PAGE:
The HP Le Studio Gallery: 30 Years of Discoveries
Founded over 30 years ago by Elisabeth Hervé and Marc-Antoine Patissier, the HP Le Studio Gallery is specialized in rare lighting fixtures and furniture from European modern architects spanning the period from 1850 to 1980.
Known as one of the best Parisian galleries in its field, acknowledged by both the press and industry professionals, architects, art historians, decorators, and enthusiasts find satisfaction in its offerings of exclusivity, rarity, discovery, and elegance. The gallery, with its unwavering seriousness and impeccable reputation, inspires trust through its internationally recognized expertise, particularly in 20th-century Italian furniture. HP Le Studio stands among the very few galleries worldwide engaged in leading-edge work on transalpine historical design, possibly one of the only ones exploring the history of modern taste in Europe.
For three decades, the mission of HP Le Studio has been to identify, document, acquire, and present to the public rare pieces of decorative arts and furniture created between 1850 and 1980 by major yet lesser-known European architects. These pieces, despite their historical importance and artistic interest, have remained confidential or even forgotten, forming a new and original reference corpus to illustrate the modern tradition in Europe.
The gallery’s focus on questioning the notion of modernity in Italy, particularly from the mid-19th century to the 1980s, has been the cornerstone of its activity since its inception. It has worked diligently to introduce the rationalist and neo-rationalist Milanese school to Paris and international exhibitions, showcasing the works of Franco Albini, Ignazio Gardella, BBPR Group, Luigi Caccia Dominioni, Gianfranco Frattini, Claudio Salocchi, and the Venetian Carlo Scarpa.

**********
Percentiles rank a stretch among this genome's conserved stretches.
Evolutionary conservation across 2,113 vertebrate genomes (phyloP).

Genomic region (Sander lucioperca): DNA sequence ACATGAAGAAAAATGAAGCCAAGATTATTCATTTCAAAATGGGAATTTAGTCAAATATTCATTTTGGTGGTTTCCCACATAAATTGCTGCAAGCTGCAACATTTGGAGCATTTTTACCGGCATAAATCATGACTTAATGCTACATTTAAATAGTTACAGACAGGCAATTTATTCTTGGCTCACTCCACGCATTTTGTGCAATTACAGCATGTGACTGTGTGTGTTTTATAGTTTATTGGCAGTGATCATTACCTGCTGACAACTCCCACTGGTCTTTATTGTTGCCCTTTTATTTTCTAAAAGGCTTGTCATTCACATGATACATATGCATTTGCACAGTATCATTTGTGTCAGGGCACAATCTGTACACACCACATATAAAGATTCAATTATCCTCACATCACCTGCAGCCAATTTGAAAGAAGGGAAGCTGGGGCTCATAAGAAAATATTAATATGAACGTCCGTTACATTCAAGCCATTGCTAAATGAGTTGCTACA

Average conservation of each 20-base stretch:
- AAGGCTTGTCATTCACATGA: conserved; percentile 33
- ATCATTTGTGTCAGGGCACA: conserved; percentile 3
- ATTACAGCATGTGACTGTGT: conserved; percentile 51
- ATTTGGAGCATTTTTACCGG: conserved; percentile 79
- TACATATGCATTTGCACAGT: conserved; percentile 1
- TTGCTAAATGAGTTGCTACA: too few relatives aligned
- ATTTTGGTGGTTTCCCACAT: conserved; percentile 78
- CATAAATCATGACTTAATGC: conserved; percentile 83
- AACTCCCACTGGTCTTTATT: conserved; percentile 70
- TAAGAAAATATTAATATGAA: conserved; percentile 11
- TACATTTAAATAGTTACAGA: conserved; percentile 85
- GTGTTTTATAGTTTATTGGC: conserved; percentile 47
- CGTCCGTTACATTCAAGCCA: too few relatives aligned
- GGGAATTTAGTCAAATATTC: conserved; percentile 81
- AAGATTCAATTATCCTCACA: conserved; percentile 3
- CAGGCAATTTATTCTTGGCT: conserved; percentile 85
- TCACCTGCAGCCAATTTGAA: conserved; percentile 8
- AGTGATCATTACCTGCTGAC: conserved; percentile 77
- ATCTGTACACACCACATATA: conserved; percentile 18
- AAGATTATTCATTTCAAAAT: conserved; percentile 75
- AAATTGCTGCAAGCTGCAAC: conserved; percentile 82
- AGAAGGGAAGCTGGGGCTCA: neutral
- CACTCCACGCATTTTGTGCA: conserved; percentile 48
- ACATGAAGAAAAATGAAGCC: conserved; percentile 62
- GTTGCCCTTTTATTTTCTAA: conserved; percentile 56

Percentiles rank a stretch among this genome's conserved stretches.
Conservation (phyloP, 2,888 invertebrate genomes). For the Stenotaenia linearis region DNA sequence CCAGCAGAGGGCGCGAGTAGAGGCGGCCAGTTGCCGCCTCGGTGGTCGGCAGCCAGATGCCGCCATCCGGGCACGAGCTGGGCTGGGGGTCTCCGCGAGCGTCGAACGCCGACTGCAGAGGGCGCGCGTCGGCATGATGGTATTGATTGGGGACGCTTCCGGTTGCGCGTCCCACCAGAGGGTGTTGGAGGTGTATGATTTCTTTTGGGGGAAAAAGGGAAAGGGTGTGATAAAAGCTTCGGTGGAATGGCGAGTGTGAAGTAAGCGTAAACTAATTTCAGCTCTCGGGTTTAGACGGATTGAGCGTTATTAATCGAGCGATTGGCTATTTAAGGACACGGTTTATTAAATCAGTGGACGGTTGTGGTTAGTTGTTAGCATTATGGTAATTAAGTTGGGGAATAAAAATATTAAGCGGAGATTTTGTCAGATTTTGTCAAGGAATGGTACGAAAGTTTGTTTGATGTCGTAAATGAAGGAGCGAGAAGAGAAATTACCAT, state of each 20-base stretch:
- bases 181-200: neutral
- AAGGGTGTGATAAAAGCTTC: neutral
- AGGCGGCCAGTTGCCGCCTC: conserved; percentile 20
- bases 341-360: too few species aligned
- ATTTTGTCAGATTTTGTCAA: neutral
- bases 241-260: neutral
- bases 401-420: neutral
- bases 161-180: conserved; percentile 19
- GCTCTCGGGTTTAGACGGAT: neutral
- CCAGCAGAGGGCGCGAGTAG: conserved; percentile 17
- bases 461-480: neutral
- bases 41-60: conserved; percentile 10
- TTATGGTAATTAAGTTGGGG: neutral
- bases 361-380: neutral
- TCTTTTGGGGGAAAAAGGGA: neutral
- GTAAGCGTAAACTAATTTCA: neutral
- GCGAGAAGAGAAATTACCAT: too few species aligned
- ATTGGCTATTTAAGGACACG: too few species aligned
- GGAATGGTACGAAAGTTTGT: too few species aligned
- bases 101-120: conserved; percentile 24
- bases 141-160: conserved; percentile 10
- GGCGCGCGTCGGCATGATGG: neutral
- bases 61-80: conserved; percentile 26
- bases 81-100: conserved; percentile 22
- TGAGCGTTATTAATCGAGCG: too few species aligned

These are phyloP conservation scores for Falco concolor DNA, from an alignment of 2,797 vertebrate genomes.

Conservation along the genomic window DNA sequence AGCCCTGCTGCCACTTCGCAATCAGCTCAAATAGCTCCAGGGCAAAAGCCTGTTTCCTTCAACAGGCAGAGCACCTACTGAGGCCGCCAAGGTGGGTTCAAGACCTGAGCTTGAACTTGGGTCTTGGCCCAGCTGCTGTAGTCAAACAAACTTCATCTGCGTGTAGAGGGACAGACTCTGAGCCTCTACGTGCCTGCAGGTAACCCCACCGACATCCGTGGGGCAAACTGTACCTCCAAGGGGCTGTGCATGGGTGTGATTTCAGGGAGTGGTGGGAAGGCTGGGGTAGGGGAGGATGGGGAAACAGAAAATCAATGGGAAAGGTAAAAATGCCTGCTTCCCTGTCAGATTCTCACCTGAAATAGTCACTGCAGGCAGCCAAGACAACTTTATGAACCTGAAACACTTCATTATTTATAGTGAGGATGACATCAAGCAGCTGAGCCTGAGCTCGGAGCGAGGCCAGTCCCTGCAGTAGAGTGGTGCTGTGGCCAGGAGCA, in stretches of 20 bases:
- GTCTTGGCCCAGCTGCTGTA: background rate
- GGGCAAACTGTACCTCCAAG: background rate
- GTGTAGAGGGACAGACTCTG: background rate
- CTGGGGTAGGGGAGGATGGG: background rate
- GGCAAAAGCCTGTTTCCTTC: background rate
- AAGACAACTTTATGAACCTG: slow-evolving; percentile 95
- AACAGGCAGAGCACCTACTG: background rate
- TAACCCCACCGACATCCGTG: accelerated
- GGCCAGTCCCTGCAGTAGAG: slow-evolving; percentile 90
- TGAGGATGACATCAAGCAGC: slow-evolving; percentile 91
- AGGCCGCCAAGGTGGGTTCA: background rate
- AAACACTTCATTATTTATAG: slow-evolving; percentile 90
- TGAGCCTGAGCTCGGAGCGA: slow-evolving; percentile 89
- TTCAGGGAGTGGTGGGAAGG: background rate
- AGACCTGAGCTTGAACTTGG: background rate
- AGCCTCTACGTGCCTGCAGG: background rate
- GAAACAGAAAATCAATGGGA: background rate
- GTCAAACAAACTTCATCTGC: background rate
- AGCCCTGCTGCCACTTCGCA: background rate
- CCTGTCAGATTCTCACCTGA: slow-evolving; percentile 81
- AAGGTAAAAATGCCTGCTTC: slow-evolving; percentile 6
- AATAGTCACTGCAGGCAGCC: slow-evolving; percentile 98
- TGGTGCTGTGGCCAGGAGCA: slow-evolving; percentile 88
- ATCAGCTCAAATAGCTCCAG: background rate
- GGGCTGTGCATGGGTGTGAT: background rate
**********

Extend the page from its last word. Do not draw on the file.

HP Le Studio was the first gallery to exhibit the works of Sir Ambrose Heal, Franco Albini, Ignazio Gardella, and Anna Lülja Praun in France. Concurrently, the gallery presents pieces from German Art Nouveau and Bauhaus, Austrian and Munich Secession, and English Arts and Crafts, resonating with the Italian creations from which they draw inspiration.
Furthermore, HP Le Studio has a keen interest in the concept of modern tradition, regularly organizing exhibitions under the title ‘Vous avez dit moderne?’ (‘You said modern?’), highlighting modern efforts in Europe throughout the 20th century.
To establish the enduring success of its discoveries and uniqueness, the gallery has chosen to exclude France from its offerings, recognizing the already well-handled efforts by other numerous and older galleries. The gallery also serves as a space for reflection on the issues of luxury, exceptionality, and the transmission of tradition. The exhibited works are always the result of a tension between a demand for rationality and a certain minimalism on one hand, and a requirement for perfection and high quality on the other.